He had been most secretive about it all along, and I had no idea what it was when we went together by appointment to the Colonial Office one day last November, and there met Winston Churchill and Lord Beatty. The latter had a huge map brought over from the Admiralty at Childers's request. It showed Britain, Ireland and the European coast.
Now, gentlemen,' began Childers, g I mean to demonstrate that Ireland is not only no source of danger to England, but, from a military standpoint, is virtually useless.' This announcement staggered me probably more than it did the other two. It was such ridiculous balderdash, I felt like wanting to get out of the room, but I naturally realized that I must make a pretence of standing by my colleague. Churchill and Beatty exchanged glances, and then gave Childers their attention again. ' Take the matter of Irish bases for English submarine chasers,' the latter continued. 'From the viewpoint of naval expediency Plymouth is a far better base than any port on the Irish coast.'
You really think so ? ' asked Beatty. Childers insisted he did, adding, For instance, supposing Ireland were not there at all t'
Ah,' said Beatty, with a smile, but Ireland is there.' And how many times,' interjected Churchill, have we wished she were not 1'
And that was Childers's great idea, and it was all of it The argument with which he was going to persuade the British Govern- ment to recognize the Irish Republic got no further. I never felt more a fool in my whole life." •
Mr. Talbot praises Professor MacNeill almost as much as he praises Collins. Professor MacNeill told him that he had tried to call off the Easter rising of Easter, 1916, because he saw that it was an act of madness. Even after it had suc- ceeded (as it did, according to Irish views), Professor MacNeill maintained that it ought to have failed, and that it succeeded only as a result of English stupidity. Mr. Talbot found Professor MacNeill to be a " profound thinker." We do not deny that, but the examples Mr. Talbot gives of the profound thought are discouraging. Professor MacNeill talked, for instance, of the " rule of the revolver " organized by Sir James Craig's Government and of the Northern policy of " keeping true opinion squelched." Nevertheless, Sir James Craig has produced order and prosperity in the only part of Ireland in which such things exist. It is quite untrue that the Northern Government was responsible for turning out Roman Catholics as a matter of policy. What happened was that the Protestant workmen refused to live side by side with the Roman Catholic workmen, because they felt that they were identified with assassination and the procuring of ruinous disorder in Ulster. One may call the Protestant attitude intolerant if one likes, but at all events, when the Irregulars, who had been specially drafted into the northern area from the South were removed, the rioting and shouting in Belfast suddenly ceased, and now the streets of that city are as peaceful As those of London.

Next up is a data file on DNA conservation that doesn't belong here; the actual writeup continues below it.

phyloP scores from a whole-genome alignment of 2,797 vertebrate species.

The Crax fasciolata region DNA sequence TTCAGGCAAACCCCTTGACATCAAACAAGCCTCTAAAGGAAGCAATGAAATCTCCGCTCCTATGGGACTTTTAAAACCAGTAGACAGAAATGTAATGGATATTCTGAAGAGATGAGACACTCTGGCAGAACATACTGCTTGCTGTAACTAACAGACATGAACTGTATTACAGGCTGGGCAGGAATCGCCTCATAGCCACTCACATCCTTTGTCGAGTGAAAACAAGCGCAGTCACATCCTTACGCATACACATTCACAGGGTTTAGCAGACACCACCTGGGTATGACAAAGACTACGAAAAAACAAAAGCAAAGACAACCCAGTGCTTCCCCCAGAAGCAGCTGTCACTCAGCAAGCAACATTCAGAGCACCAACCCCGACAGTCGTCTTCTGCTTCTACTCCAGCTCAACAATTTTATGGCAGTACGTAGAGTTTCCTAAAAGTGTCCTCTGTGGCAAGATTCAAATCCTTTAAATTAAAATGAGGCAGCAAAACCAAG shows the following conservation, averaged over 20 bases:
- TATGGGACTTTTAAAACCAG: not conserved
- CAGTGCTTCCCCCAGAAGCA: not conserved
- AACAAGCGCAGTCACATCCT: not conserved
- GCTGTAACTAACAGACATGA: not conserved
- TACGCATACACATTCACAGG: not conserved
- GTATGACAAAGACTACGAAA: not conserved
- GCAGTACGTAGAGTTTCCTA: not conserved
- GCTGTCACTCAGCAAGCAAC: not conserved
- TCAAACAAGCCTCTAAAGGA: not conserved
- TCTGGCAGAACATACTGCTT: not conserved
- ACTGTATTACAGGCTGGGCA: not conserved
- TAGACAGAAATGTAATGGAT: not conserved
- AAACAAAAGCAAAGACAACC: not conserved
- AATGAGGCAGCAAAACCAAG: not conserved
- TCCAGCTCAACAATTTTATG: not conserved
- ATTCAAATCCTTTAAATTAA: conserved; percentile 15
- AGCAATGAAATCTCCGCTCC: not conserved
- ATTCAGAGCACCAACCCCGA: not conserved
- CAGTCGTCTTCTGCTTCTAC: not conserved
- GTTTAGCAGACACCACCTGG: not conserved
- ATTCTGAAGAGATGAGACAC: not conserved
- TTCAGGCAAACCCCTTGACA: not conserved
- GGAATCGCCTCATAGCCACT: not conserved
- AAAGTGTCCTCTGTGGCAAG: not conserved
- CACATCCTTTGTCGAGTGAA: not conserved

Mr. Talbot tells some interesting stories of Collins's hair- breadth escapes. He evidently believes in " British atroci- ties," but we are bound to say that his evidence would have
seemed of more value—we say " seemed " because really it is not of any value—if he had observed an appearance of impartiality. He doeS not even mention such cold-blooded atrocities as the murder of the British officers in their beds on that terrible Sunday in Dublin.
Mr. Talbot describes how Michael Collins took credit to himself for trying to insist in London that the Free State should be allowed to have submarines whereas Mr. De Valera and Mr. Childers saw no advantage to Ireland in these things. " Submarines," Collins is represented as saying to Mr. Talbot, " are a real menace to England." We do not like the look of that. If Collins honestly wanted to make friends with England, why talk about menace ? On the whole, we hope we may conclude that Mr. Talbot's memory has misled him, or that the passage is what the Free States authorities would call a " forgery."